Arizona

Planet Sales Tax Calculator For 2021

Below you can find the general sales tax calculator for Planet city for the year 2021. This is a custom and easy to use sales tax calculator made by non other than 360 Taxes.

How to use Planet Sales Tax Calculator?

  1. Enter your “Amount” in the respected text field
  2. Choose the “Sales Tax Rate” from the drop-down list. (Check your city tax rate from here)
  3. Thats it, you can now get the tax amount as well as the final amount (which includes the tax too)

Method to calculate Planet sales tax in 2021

As we all know, there are different sales tax rates from state to city to your area, and everything combined is the required tax rate.

The Arizona sales tax rate is 5.6%, the sales tax rates in cities may differ from 5.6% to 11.2%. The average sales tax rate in Arizona is 7.695%

The Sales tax rates may differ depending on the type of purchase. Usually it includes rentals, lodging, consumer purchases, sales, etc

For more information, please have a look at Arizona’s Official Site

More About Planet

Planet sales tax calculator

A planet is an astronomical body orbiting a star or stellar remnant that is massive enough to be rounded by its own gravity, is not massive enough to cause thermonuclear fusion, and – according to the International Astronomical Union but not all planetary scientists – has cleared its neighbouring region of planetesimals.

The term planet is ancient, with ties to history, astrology, science, mythology, and religion. Apart from Earth itself, five planets in the Solar System are often visible to the naked eye. These were regarded by many early cultures as divine, or as emissaries of deities. As scientific knowledge advanced, human perception of the planets changed, incorporating a number of disparate objects. In 2006, the International Astronomical Union (IAU) officially adopted a resolution defining planets within the Solar System. This definition is controversial because it excludes many objects of planetary mass based on where or what they orbit. Although eight of the planetary bodies discovered before 1950 remain “planets” under the current definition, some celestial bodies, such as Ceres, Pallas, Juno and Vesta (each an object in the solar asteroid belt), and Pluto (the first trans-Neptunian object discovered), that were once considered planets by the scientific community, are no longer viewed as planets under the current definition of planet.

The planets were thought by Ptolemy to orbit Earth in deferent and epicycle motions. Although the idea that the planets orbited the Sun had been suggested many times, it was not until the 17th century that this view was supported by evidence from the first telescopic astronomical observations, performed by Galileo Galilei. About the same time, by careful analysis of pre-telescopic observational data collected by Tycho Brahe, Johannes Kepler found the planets’ orbits were elliptical rather than circular. As observational tools improved, astronomers saw that, like Earth, each of the planets rotated around an axis tilted with respect to its orbital pole, and some shared such features as ice caps and seasons. Since the dawn of the Space Age, close observation by space probes has found that Earth and the other planets share characteristics such as volcanism, hurricanes, tectonics, and even hydrology.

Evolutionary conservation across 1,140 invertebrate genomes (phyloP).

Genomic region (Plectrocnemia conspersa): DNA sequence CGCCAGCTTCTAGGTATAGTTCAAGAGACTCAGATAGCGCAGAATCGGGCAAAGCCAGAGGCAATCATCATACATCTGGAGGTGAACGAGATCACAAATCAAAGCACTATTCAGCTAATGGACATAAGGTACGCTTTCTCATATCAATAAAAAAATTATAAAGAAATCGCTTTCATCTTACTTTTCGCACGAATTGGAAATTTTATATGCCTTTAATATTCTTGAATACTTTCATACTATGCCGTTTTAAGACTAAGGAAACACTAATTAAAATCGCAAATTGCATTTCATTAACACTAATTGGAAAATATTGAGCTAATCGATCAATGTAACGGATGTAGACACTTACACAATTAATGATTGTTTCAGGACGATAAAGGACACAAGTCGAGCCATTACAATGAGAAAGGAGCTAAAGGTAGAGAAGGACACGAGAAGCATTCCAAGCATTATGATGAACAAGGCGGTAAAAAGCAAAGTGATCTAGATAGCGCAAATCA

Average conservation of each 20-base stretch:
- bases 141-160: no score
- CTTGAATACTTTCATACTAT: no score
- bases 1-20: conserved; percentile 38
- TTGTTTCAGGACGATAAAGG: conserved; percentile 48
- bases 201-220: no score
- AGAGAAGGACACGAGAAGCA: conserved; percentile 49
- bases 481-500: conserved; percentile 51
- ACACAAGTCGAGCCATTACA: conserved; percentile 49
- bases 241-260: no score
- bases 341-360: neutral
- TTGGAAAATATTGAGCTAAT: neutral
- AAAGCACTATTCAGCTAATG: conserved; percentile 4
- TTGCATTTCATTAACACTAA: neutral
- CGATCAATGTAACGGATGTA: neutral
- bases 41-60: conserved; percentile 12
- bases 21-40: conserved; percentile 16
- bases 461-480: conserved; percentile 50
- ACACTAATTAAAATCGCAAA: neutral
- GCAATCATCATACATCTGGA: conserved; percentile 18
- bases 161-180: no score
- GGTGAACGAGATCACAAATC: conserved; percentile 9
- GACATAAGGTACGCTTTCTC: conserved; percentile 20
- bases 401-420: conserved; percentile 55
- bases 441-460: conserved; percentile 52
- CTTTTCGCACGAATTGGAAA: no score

Planets in the Solar System are divided into two main types: large low-density giant planets, and smaller rocky terrestrials. There are eight planets in the Solar System according to the IAU definition. In order of increasing distance from the Sun, they are the four terrestrials, Mercury, Venus, Earth, and Mars, then the four giant planets, Jupiter, Saturn, Uranus, and Neptune. Six of the planets are orbited by one or more natural satellites.

Several thousands of planets around other stars (“extrasolar planets” or “exoplanets”) have been discovered in the Milky Way. As of 1 May 2021, 4,719 known extrasolar planets in 3,490 planetary systems (including 772 multiple planetary systems), ranging in size from just above the size of the Moon to gas giants about twice as large as Jupiter have been discovered, out of which more than 100 planets are the same size as Earth, nine of which are at the same relative distance from their star as Earth from the Sun, i.e. in the circumstellar habitable zone. On 20 December 2011, the Kepler Space Telescope team reported the discovery of the first Earth-sized extrasolar planets, Kepler-20e and Kepler-20f, orbiting a Sun-like star, Kepler-20. A 2012 study, analyzing gravitational microlensing data, estimates an average of at least 1.6 bound planets for every star in the Milky Way.
Around one in five Sun-like stars is thought to have an Earth-sized planet in its habitable zone.

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